“The future is the major time zone in which Christian faith has it’s being.” -Teilhard de Chardin
“I hope that real love and truth are stronger in the end than any evil or misfortune in the world.” -Charles Dickens
I don’t know about you, but for me, one of the best turns of any character in any story is when Scrooge wakes up, a new man, on Christmas morning. He can’t give away his fortune quick enough, but what I love the most about it is the great sense of joy about the whole scene. He once was a stingy miser but now he’s found, or more to the point, something found him.
And the great turn of the story for Scrooge, was Christmas Future.
When Charles Dickens was a boy, his father was put in a poor-house/prison. And young Charles was forced to start hard manual labor, just to be able to survive. For the rest of his life, Charles held hard feelings toward his father, his relationship to his dad was a mixed bag at best (most people thought that his dad was the Scrooge character from his story).
In other words, Charles Dickens life wasn’t all roses and sunshine. In fact, it was probably more like Tiny Tim’s than anyone else in his story. But that is an interesting background because Dickens wrote a story of pure joy, when he lived a life that was quite a bit less than that. In fact, so was his whole world. When Charles wrote his Christmas Carol, Britain was a somber, gloomy place, and maybe that’s exactly why he wrote this little world-changing story.
He wrote a story, that became one of the the most well-known stories to make Christmas a time of hope again.
In fact, it was His hope that drove him to tell this story.
I think it was his picture of Christmas Future.
And Christmas Future is not something that we Americans tend to think much about.
“My sense is that contemporary culture does not have this nation of a definite future toward which we are headed, but rather an empty concept of the perpetual novelty has replaced a stable and morally filled concept of the future….The resultant feeling is like driving a fast-moving car on a highway. Our experience of life is like a blur-not stable images, integrated into a larger framework of meaning. “
The End of Revolutions
Did you know that the original “War on Christmas” came from the Christians? Several decades ago, ministers across America saw the commercialization of Christmas, and they didn’t want our stores saying “Merry Christmas” not because they didn’t want to celebrate Christmas, but because they didn’t want us to start celebrating Christmas as a way to legitimizing over-consuming.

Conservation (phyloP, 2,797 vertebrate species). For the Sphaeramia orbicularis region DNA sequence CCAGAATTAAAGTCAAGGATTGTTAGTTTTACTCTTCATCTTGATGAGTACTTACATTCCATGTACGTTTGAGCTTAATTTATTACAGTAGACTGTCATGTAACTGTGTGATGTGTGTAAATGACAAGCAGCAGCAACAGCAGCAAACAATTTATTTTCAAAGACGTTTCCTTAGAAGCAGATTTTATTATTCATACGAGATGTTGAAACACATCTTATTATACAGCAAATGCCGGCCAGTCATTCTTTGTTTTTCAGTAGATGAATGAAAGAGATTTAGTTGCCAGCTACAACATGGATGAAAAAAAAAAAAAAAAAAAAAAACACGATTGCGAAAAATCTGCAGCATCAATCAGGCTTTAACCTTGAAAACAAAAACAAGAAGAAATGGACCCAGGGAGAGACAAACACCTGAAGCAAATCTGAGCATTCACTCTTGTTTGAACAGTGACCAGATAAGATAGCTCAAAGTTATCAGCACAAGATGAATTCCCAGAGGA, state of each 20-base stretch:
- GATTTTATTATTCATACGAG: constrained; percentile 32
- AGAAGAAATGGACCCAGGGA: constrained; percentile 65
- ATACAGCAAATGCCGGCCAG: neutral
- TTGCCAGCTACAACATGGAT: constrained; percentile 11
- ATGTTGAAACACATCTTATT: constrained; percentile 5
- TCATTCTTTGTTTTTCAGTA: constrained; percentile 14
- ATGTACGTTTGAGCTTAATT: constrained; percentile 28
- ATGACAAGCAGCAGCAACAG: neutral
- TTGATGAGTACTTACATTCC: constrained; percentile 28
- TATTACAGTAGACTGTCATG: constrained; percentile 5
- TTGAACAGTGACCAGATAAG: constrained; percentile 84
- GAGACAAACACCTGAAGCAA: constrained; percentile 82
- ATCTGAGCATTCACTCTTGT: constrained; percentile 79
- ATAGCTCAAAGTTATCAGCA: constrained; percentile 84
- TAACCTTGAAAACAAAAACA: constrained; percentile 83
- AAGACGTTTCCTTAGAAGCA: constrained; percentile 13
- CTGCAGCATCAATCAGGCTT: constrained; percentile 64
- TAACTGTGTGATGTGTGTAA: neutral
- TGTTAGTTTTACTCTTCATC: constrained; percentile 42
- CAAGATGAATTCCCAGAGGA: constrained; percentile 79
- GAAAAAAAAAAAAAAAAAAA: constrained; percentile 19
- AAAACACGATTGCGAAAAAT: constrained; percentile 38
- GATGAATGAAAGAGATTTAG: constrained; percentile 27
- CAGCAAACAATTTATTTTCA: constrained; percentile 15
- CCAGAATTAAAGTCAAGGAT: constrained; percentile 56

They obviously were way off.
But I think they had more reasons that greed and materialism for this concern. Because consumerism convinces us that the most important moment in time is now. It creates a world that we are at the center of, and any world that I am at the center, is bound to be a very small and sad world.
Think about how many times you’ve seen the word “Revolutionary” used in commercials lately. It seems like every new Iproduct says it is a revolutionary something. Just because something is faster or brighter or has more color doesn’t mean it’s “World-Changing.” But we use this language as if we all know we want the world to be different, we know something is off.
We all want a revolution but all we get is an iPad.
Time Warner Cable has a current ad out right now saying “Join the revolution Enjoy life better.” As if enjoying life better is a change from what we are trying to do right now.
More than any other time, the Holiday season, has become a season where we use language that taps into our deep desire for the world to be different, but really has become a way to keep the world predictable.
And that really is a hopeless world.
And this is why the Scriptures that Christians have selected for over a thousand years for this season, are not just about mangers and shepherds and wise men.
Instead, for this season, the first Christians reached for the ancient prophets and their dreams of a world that was somehow different and better. A world without injustice or poverty, and ultimately a world without death.
And this is a glimpse of the Christmas Hope. It is what Christmas ultimately promises. God didn’t just enter our world to leave it like He found it. He came, and is coming again, to set things right. And what started at Bethlehem ends in the New Jerusalem. What started with a Baby coming down, ends with all of Heaven coming down.
That a revolution.
A Tomorrow Unlike Today
A Scrooge who was living into Christmas Future.
I’ve noticed something about the human condition, we so badly want to not be naive, and anytime you hope you will find that it makes you vulnerable. It requires risk to put yourself out there and to give yourself over to great faith.
The Christmas story isn’t just about something that happened in the past. It is about something that will also happen in the future.
There is a new day coming and it won’t be like all the days that have gone before it.
This is the season where we abandon ourself to hope in that day.
It’s just around the corner, in the words of St. Teresa of Avila this new day will make the most miserable life will feel “like one night in a bad hotel.”
Christmas says that morning is coming.
The Light has entered the world.
So kill the Christmas Goose and let Tiny Tim have his operation.
Let the earth be glad and the Mountains clap for joy.
For all the Scrooges everywhere, For all the people with chairs that are empty and all the tables that are full. God has entered the world and is setting it right.
And all shall be well in Christmas Future.